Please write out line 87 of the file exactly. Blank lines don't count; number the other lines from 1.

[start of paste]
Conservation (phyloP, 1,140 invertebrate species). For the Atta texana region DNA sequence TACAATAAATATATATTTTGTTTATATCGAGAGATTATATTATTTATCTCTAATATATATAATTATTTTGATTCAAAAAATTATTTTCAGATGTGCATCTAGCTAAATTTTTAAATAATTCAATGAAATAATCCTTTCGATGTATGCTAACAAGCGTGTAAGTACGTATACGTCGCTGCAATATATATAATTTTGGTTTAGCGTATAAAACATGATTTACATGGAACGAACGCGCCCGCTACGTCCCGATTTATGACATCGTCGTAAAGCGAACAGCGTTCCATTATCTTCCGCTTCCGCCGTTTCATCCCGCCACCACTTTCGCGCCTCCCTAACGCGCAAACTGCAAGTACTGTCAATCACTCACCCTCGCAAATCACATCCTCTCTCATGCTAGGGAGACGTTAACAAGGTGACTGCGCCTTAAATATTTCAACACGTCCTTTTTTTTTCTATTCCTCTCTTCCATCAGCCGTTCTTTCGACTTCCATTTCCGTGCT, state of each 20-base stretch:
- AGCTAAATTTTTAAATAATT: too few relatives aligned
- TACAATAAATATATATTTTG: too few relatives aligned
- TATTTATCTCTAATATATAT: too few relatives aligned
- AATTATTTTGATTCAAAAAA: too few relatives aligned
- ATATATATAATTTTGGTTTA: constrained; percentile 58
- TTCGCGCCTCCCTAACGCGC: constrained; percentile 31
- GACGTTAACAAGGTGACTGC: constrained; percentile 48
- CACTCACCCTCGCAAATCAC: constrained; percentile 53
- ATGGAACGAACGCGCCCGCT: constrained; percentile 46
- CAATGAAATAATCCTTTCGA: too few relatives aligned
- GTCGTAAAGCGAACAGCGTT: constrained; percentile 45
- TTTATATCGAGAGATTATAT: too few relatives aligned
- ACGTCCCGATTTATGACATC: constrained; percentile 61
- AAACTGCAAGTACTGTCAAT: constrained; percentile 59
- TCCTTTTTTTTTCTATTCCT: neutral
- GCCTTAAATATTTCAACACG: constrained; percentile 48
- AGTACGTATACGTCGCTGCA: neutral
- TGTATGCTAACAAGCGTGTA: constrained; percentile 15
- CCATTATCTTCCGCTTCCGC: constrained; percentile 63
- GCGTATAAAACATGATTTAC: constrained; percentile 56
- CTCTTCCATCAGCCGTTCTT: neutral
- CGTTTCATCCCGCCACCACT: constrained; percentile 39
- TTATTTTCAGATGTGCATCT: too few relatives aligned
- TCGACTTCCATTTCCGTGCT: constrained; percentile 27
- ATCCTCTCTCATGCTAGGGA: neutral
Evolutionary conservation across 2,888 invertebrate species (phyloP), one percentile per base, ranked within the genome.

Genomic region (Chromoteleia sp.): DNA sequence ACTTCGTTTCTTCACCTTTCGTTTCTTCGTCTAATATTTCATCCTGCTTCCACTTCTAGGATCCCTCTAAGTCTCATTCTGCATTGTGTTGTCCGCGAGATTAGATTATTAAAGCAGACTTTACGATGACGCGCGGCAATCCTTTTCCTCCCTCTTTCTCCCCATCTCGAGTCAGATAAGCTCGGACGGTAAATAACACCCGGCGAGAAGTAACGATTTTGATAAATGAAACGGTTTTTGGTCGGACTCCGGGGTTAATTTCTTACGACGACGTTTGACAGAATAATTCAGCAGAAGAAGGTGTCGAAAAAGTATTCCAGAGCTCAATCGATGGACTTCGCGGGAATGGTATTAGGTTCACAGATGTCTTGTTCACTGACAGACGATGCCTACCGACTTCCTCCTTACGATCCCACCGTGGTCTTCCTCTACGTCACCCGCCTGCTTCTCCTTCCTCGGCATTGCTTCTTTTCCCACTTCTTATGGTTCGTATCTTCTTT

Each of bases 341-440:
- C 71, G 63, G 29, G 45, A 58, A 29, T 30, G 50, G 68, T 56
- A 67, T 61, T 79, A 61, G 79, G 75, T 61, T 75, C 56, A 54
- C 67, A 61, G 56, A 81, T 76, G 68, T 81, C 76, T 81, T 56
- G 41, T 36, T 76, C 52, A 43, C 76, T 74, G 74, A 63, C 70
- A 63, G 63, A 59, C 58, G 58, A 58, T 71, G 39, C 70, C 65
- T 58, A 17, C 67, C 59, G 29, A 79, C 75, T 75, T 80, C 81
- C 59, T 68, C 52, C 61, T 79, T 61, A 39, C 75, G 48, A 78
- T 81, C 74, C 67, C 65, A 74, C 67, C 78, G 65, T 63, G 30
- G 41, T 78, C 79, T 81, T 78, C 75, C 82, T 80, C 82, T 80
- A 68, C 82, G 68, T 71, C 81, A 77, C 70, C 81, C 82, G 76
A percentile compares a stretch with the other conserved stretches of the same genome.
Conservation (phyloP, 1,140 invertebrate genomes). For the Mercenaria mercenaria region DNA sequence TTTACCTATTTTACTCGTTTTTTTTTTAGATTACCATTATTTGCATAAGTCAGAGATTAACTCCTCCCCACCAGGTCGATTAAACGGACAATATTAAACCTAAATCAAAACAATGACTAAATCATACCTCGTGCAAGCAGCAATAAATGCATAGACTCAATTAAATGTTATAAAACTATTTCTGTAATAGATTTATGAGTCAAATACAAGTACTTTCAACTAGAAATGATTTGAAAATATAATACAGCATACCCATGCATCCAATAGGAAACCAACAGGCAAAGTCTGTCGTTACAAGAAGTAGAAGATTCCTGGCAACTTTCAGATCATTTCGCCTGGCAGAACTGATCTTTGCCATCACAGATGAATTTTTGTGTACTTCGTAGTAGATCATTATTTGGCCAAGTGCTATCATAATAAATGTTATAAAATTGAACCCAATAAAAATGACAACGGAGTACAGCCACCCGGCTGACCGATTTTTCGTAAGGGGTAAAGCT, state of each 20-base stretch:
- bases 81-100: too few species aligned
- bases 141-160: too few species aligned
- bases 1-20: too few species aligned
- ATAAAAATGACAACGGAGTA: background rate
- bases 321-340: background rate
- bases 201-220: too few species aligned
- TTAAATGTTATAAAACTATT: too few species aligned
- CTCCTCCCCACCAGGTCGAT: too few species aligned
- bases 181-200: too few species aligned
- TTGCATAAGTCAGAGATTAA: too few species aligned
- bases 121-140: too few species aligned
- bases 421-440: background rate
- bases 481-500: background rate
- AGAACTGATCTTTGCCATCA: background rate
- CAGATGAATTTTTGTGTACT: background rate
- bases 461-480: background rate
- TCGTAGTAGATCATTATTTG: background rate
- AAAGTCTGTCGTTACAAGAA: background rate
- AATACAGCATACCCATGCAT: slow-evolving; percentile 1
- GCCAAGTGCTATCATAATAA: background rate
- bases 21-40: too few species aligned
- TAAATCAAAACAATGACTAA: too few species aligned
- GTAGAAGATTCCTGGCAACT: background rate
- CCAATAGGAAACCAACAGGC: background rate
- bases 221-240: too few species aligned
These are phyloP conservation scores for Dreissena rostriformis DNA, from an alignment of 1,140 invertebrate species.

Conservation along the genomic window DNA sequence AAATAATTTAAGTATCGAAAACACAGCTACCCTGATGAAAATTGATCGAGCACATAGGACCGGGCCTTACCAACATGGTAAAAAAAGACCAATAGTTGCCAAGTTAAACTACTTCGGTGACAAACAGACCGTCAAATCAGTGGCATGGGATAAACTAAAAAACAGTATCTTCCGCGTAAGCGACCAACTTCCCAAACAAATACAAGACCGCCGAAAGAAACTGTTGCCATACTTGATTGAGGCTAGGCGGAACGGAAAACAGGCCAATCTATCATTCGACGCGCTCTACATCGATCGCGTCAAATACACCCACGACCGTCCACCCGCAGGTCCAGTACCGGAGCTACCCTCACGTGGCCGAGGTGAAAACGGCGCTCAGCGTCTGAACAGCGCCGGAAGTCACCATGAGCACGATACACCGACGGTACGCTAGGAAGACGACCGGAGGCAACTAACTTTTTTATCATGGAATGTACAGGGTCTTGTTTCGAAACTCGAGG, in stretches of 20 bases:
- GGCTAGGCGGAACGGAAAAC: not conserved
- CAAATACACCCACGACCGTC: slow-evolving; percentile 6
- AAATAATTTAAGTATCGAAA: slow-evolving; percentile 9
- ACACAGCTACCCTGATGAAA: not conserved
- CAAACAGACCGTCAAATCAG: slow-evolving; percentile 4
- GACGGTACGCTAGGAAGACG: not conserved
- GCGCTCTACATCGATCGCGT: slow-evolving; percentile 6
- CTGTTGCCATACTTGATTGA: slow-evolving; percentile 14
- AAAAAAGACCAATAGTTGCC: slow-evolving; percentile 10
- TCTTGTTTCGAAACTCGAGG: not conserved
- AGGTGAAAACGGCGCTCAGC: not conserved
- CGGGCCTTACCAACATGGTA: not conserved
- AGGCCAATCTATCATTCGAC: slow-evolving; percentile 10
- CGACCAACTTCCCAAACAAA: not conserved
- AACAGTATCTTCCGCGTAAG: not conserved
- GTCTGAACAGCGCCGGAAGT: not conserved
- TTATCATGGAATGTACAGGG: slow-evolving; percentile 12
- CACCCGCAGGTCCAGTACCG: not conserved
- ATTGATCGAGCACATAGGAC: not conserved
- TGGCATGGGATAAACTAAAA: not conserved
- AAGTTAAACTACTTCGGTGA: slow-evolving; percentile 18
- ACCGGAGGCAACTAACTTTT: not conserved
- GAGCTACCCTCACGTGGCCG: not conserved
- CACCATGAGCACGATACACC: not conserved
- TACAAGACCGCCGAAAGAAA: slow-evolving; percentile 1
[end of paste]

- ATTGATCGAGCACATAGGAC: not conserved